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Oct 102009
 

I have recently heard “push” email referred to as “gold-standard” mail by someone who should have known better. I disagree, although in many senses of the word, my own mail has been setup as “push” for many years now – far longer than “push” mail has been supported! Before kicking the idea of “push mail” being the cure for all ills into the grass, lets have a little review of what email is and the difference between “push” and “pull”.

Electronic mail is the computer version of those postcards you drop into letter boxes telling everyone (including the postman) what a great time you are having on holiday. It is not particularly private and is not necessarily very fast. We have gotten used to email normally arriving quickly – within minutes or even seconds, but that is not always the case. In common with the ordinary postal service (I am excluding special services such as recorded delivery), there is not even a guarantee of delivery – it is done on a best efforts basis.

Conventionally the majority of people “pulled” their email from their ISPs email server. When you wanted to read your email, you would start an email client (or commonly these days visit a webmail page and login) and it would pull your email into your email client. When connecting to your email server over a slow connection, the process of pulling in all the email could be quite slow.

To combat this problem, a few proprietary solutions appeared which ensured that the messages were pushed down to the device (as it happens a mobile phone) so that they were always ready when you wanted to read them. Essentially it was a trick – a neat trick, but a trick none the less that made the phone appear to be much faster at reading emails than other phones relying on the “pull” method.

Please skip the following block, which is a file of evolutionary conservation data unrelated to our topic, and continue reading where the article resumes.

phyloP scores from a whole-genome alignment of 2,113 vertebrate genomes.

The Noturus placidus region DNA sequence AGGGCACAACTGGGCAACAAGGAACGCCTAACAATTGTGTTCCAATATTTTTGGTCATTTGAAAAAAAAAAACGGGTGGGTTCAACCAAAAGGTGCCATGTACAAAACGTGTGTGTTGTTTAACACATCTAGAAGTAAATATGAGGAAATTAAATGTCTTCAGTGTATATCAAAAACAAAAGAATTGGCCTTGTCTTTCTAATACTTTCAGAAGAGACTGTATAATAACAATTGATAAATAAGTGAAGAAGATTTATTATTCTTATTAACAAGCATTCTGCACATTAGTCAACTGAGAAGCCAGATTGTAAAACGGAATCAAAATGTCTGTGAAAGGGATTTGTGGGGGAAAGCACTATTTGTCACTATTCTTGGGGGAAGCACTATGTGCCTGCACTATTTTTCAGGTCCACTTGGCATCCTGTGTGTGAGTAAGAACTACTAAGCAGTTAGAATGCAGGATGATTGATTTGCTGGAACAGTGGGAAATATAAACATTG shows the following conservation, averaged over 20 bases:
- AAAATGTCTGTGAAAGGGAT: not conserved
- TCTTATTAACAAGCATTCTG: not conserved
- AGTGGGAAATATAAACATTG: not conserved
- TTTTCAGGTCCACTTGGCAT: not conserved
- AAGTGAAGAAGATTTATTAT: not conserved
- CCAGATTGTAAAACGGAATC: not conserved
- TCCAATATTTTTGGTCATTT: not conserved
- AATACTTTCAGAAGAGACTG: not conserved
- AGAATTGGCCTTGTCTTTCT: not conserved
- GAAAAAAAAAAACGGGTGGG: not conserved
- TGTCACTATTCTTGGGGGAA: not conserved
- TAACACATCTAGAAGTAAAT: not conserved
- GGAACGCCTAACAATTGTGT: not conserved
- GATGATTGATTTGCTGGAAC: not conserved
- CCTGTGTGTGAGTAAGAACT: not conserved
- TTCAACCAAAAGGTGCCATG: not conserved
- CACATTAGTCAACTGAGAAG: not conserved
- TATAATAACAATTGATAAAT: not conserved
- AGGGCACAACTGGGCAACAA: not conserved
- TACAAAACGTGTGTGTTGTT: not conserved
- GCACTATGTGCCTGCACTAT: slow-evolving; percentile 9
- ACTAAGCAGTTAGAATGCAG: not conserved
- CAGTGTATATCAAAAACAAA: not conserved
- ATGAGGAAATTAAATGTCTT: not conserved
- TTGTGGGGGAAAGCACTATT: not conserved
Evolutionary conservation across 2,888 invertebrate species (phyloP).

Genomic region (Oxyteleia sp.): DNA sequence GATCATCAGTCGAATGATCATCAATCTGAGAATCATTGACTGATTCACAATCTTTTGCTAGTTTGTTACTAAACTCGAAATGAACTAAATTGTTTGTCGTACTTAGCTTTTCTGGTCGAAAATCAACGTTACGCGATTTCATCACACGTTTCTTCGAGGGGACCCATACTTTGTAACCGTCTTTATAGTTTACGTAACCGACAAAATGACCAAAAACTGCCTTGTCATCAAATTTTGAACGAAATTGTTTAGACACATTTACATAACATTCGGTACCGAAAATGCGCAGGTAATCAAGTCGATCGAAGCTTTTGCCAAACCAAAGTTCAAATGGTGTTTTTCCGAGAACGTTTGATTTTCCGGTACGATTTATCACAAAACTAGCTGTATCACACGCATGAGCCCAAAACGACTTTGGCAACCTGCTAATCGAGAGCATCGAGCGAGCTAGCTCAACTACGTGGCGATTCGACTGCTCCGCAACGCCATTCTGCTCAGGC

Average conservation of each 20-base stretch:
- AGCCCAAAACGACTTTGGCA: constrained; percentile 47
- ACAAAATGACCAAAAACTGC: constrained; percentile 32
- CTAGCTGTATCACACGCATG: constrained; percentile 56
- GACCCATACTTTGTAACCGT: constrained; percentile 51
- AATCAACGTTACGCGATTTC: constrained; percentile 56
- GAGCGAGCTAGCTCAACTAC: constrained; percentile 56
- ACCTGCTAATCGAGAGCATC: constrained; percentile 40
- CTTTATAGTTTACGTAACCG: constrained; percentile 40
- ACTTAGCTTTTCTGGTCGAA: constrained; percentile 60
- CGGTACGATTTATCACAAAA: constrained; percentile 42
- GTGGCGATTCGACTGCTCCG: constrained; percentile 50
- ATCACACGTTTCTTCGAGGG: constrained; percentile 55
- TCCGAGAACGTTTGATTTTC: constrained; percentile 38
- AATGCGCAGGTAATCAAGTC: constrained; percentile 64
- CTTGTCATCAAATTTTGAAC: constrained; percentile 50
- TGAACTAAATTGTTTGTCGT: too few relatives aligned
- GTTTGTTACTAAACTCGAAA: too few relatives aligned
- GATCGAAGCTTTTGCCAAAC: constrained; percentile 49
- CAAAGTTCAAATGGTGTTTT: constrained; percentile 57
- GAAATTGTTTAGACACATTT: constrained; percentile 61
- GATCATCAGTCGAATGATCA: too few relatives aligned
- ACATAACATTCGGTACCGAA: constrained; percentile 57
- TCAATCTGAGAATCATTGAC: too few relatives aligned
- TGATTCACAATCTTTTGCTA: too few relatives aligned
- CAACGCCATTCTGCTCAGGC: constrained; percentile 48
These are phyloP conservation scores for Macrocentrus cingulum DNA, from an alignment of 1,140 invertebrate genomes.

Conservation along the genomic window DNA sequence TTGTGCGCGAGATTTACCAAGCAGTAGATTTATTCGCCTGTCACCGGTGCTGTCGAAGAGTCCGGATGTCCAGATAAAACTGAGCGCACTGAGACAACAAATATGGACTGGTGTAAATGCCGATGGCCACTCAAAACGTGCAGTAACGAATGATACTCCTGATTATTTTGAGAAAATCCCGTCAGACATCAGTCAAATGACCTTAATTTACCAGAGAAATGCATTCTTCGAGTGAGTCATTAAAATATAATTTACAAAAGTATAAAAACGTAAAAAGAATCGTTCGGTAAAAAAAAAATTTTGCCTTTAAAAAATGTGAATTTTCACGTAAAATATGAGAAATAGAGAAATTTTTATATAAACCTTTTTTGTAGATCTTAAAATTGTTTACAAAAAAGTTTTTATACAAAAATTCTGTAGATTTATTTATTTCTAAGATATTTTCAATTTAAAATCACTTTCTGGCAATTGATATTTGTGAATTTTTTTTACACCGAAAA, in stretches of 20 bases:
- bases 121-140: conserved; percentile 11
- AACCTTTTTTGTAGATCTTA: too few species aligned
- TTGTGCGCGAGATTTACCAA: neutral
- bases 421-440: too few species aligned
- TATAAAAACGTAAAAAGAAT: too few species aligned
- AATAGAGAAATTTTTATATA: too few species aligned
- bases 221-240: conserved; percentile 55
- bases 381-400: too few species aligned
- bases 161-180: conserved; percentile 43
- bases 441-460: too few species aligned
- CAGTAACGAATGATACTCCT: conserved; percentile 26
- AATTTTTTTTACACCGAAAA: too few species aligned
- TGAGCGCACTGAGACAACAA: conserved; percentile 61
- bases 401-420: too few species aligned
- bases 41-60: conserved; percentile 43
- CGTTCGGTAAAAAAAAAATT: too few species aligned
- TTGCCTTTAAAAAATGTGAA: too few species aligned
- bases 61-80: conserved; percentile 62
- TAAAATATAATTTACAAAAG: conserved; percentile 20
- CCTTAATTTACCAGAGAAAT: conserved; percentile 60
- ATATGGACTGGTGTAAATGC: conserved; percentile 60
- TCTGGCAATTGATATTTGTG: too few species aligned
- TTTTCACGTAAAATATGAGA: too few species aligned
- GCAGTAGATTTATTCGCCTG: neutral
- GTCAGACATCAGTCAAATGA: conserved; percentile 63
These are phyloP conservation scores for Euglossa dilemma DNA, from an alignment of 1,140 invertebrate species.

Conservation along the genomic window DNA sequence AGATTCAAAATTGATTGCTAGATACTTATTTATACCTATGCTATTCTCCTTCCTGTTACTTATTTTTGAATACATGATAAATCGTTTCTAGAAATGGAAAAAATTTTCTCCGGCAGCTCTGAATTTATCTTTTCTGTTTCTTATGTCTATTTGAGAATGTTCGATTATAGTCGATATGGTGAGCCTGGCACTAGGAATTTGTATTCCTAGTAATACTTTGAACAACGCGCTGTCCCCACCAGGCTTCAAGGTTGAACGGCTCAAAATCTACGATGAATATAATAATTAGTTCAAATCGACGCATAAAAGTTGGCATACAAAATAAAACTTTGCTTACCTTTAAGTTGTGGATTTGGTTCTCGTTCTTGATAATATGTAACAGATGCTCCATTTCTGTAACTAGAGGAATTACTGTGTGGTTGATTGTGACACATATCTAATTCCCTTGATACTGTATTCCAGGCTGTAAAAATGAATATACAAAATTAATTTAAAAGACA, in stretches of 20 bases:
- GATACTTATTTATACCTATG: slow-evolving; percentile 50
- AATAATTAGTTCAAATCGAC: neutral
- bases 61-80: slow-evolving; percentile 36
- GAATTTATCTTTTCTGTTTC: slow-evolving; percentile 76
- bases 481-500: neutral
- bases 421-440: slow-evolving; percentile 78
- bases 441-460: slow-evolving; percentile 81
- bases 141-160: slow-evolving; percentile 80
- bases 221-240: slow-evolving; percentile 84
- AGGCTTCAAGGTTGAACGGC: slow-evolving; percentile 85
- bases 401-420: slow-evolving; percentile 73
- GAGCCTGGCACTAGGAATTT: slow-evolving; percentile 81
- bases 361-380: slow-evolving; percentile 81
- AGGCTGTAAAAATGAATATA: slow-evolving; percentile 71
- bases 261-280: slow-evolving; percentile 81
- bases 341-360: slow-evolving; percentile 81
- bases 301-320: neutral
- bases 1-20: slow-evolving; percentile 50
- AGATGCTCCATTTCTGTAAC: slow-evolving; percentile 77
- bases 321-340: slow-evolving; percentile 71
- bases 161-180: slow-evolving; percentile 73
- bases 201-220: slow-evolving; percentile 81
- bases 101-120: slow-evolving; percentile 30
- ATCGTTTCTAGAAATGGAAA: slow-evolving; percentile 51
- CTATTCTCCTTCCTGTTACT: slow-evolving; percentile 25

Of course there’s a cost to all this pushing. The phone has to wake up every so often to allow the server(s) to push any available messages, which might not take much power but given the frequency with which it happens can have a big effect on how long your battery lasts.

And do we need the immediacy of push email (or other kinds of messages) ? Personally I think it is better to read (and respond) to messages when it is convenient to us to do so. Responding when the messages become available means being constantly interrupted.

At work I have seen those who have their machines configured to popup little messages whenever they get a message. I am amazed that people can get work done with these constant interruptions. Perhaps those who insist on push email are somewhat shallow, and have little need to concentrate on a task.

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